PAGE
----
I had the route all in my head. I would be following the NCN 24 for most of it anyway. Not always well signed but I knew it from being lost before. I cycled the 5 miles into Romsey, it was nice and quiet because of half term. No giant 4x4’s taking up all the road space as they normally do on my work commute. Bloody things! I still had a woolly hat and gloves on. It was a bit chilly but bearable. I did think it was a slightly mad idea to be cycling a long way in the winter in shorts with a small window of daylight. Fears kept creeping in that I had set myself an intangible goal. I couldn’t quite work out the distance on Google maps. 80-100 miles to Bradford-on-Avon?

       I left at 7.30 and it got dark about 5.30. Now, I am a very slow cyclist on my mountain bike. 10 hours didn’t seem long enough to me. I wanted to stop somewhere for lunch as well obviously and take a few photos on the way and chat to a few people to keep me sane. From Romsey to Belbins, Timsbury, Mottisfont and then the peaceful country lanes of Dunbridge, Lockerley, East Dean and West Dean. Cycling through East Grimstead I remembered getting a puncture here and having to fix it. Luckily again, I had brought my pump, a spare inner tube and my tyre levers.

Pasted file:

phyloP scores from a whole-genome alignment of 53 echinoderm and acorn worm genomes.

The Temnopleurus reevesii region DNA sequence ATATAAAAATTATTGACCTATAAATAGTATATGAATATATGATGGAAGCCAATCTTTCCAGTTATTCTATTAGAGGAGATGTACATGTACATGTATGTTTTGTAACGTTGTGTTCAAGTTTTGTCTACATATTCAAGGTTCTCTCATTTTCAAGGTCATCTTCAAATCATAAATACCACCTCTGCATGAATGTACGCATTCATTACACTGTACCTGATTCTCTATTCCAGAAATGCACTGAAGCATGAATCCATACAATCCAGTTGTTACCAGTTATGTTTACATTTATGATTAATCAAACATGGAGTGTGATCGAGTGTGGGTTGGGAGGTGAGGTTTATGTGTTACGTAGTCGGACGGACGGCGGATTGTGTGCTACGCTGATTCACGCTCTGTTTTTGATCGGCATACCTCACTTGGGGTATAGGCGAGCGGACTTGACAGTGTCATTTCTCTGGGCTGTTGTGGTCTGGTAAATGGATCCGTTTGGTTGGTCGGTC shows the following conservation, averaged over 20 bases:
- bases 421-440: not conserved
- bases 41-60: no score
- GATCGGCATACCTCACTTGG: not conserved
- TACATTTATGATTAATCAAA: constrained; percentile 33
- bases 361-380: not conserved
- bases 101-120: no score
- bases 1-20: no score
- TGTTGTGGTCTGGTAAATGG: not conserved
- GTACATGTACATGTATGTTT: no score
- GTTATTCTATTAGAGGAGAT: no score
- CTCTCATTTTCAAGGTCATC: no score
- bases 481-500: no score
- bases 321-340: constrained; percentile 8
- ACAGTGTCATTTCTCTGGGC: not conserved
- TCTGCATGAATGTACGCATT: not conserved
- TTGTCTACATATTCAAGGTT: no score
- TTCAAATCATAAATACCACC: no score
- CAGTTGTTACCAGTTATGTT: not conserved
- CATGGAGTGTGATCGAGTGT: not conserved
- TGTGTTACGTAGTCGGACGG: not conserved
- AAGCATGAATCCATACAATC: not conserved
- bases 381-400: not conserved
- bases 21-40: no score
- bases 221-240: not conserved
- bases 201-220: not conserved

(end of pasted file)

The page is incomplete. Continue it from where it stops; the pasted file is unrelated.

A few thoughts of “Have you lost it Dean?” and “What are you doing this for?” came to mind. I told myself to stay in the moment and enjoy my surroundings. I knew I had that busy and fast Alderbury road to come into busy Salisbury and this was pushed to back of my mind.  

It was all good though. The climb out of Alderbury and the descent into Salisbury. Past the parkrun course and past the cathedral. I was too far away to see the Peregrine falcons that often nested up there. Keep cycling Dean. Into town and then head to the train station. I didn’t really like this part, back amongst people and traffic.


  I often stopped at the church in Bemerton and refilled my water bottles here. I didn’t need to today. I did stop though and eat a Vegan sausage roll in the sunshine. It was getting warmer now but the wind would pick up a bit from time to time. I thought ahead and worried a bit about the potential headwind on the Wylye valley. I soon brought myself back to the present and sat in the sun on the church wall. I was over a quarter of the way already.


On I went to Quidhampton and then the busy A36 to Wilton. It was soon quiet again though as I climbed up to Great Wishford and onto the Wylye valley. A lovely quiet route that runs parallel to the A36 and takes you all the way to Warminster. Very popular with cyclists in the summer but I didn’t see too many today. It can be very lonely and isolated up there. Miles of straight road. I was thinking to myself.. Would I really want to run this route on my own again? It would be really tough mentally and it was when I ran it before.